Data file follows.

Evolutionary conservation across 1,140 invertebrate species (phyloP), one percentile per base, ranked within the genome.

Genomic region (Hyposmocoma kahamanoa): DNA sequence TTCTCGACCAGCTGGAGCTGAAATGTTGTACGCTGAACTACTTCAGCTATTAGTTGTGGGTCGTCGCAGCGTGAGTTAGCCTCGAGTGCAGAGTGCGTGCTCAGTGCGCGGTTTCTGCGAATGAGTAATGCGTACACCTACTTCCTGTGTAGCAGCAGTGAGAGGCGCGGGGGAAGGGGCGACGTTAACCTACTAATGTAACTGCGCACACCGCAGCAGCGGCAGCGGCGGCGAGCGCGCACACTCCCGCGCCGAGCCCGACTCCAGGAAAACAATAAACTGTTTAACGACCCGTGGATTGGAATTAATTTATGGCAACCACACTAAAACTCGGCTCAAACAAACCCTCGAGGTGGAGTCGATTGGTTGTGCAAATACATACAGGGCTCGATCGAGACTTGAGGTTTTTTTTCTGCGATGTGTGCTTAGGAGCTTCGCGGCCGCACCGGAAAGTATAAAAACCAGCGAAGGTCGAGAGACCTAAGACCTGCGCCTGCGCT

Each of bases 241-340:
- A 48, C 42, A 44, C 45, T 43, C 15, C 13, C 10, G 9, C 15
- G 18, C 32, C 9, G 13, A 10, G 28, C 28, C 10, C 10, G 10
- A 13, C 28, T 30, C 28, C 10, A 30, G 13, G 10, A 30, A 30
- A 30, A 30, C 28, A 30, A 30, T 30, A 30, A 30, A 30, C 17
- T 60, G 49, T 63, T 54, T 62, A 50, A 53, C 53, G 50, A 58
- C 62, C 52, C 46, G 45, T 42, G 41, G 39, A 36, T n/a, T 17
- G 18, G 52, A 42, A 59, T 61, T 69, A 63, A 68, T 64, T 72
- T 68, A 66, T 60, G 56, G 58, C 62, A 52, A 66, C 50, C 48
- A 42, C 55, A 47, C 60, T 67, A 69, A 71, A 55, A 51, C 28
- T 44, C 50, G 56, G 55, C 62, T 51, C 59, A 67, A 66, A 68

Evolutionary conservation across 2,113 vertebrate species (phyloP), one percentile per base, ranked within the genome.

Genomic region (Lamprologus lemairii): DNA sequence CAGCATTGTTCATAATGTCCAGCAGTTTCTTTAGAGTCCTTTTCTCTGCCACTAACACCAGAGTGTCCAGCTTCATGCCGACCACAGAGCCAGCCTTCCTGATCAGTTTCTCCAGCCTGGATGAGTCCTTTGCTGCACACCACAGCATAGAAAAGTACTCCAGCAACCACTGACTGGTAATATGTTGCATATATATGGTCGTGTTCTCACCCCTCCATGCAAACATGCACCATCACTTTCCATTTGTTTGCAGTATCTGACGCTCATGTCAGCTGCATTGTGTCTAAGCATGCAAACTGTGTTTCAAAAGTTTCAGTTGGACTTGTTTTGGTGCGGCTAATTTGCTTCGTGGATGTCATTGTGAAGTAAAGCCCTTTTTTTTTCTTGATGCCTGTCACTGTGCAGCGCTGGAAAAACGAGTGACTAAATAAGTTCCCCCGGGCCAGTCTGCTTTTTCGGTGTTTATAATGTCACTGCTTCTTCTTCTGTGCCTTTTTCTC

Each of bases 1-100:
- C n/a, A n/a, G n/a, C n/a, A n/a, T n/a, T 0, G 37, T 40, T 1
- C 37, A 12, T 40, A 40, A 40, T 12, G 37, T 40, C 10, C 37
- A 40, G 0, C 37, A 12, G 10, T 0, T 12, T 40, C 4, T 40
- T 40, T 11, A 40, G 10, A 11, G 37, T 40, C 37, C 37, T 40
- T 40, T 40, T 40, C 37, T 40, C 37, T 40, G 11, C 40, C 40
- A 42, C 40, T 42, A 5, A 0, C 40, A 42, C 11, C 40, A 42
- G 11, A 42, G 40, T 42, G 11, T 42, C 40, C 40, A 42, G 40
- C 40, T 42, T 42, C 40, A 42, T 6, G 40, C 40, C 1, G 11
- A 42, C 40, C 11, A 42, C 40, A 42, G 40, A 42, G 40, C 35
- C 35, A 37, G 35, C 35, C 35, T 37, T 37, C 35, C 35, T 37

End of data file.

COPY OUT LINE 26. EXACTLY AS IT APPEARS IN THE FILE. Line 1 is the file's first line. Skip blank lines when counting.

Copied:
- C 35, A 37, G 35, C 35, C 35, T 37, T 37, C 35, C 35, T 37